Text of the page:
After the transformation with BatchRefine is done, we load the RDF files into a Virtuoso instance [61] using a BASH script. All RDF files are loaded into the same RDF graph. The latest run of the workflow (Fig. 3) resulted in 248,746 distinct drugs in this step, represented with a total of 7,245,294 RDF triples and with 278,542 outgoing links to drugs from the LOD Cloud.

After the RDF data has been stored into an RDF graph in Virtuoso, we use the SPARQL queries for extending the dataset with missing ATC codes and interlinking related drugs. We execute the SPARQL queries over our dataset stored in Virtuoso, using a BASH script. In the latest run of the workflow (Fig. 3), 38,758 new ATC codes were added for drug products which did not have an ATC code in the source registry. Then, 91,782,500 schema:relatedDrug triples were added between similar drug products, i.e. 45,891,250 pairs of drugs from our dataset were identified to have the same function, but exist under different brand names, are from different countries, or are produced by different manufacturers, or maybe have a different packaging size, strength, cost, etc. As we will see further in the text, we can utilize these interlinkings for providing the users with alternative drugs they may aquire for treating their condition, either in the same of in a different country.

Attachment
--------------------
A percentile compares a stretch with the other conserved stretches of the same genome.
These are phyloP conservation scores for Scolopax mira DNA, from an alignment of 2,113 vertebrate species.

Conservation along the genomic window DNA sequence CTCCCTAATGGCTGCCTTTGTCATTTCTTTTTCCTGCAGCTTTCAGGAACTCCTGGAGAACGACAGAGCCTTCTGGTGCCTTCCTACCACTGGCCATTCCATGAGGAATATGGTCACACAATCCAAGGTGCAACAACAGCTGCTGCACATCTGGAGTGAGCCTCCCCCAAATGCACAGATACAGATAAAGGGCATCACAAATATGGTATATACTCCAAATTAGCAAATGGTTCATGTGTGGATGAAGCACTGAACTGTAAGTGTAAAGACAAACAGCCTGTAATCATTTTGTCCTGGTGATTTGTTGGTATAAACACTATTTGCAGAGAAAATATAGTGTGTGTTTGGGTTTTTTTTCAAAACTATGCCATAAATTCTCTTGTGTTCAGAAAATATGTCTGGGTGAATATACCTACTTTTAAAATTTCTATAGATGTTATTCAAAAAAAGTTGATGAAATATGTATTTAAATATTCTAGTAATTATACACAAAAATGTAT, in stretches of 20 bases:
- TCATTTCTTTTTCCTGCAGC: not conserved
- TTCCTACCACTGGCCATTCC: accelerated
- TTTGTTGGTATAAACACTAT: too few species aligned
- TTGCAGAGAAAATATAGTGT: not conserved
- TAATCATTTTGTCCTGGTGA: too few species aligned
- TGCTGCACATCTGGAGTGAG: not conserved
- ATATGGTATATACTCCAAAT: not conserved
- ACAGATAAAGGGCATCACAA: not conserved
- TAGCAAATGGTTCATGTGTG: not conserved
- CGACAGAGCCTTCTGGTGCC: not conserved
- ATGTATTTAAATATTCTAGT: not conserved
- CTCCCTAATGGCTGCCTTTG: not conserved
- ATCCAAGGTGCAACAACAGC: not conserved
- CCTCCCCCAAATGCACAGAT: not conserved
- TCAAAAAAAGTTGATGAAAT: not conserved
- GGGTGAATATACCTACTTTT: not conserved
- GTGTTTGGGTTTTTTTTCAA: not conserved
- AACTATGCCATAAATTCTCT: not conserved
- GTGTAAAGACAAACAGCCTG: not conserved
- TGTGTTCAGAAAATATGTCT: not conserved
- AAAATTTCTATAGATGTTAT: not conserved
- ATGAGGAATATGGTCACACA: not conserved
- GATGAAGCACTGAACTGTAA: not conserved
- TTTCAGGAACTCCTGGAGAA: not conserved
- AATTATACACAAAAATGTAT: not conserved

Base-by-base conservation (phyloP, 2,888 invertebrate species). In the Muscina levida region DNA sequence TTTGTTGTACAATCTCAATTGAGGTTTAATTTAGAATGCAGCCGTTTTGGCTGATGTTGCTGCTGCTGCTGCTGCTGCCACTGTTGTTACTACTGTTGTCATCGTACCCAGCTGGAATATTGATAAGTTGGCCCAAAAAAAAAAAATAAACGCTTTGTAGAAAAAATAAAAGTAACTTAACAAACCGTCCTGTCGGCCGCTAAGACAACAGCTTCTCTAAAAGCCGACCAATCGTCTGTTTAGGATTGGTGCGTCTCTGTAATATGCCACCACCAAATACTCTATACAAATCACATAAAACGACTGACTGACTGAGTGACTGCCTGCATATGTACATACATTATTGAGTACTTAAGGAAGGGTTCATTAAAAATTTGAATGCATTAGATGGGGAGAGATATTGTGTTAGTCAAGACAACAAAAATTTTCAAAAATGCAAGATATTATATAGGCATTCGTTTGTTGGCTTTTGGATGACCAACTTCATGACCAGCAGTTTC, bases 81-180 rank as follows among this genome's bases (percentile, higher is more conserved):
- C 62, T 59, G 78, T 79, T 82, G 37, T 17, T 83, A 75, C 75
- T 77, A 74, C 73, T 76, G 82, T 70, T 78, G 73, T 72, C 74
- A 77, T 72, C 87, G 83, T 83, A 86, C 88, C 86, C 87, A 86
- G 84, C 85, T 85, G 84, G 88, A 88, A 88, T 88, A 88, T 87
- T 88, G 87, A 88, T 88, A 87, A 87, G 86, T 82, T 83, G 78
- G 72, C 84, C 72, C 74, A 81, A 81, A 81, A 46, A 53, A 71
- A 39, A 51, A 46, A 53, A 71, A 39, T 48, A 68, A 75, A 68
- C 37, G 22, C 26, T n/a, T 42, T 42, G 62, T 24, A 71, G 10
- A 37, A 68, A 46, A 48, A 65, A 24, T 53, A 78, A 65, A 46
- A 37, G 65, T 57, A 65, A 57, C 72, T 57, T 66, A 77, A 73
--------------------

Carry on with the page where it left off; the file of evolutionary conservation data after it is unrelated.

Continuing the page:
The workflow shown in Fig. 3 is activated on a scheduled period, currently set at one month. In order to handle the data changes during updates, we backup the RDF graph holding our dataset and replace it with the newly created RDF graph. With this we employ versioning and maintain the default graph identifier to always denote the latest version of the LinkedDrugs dataset.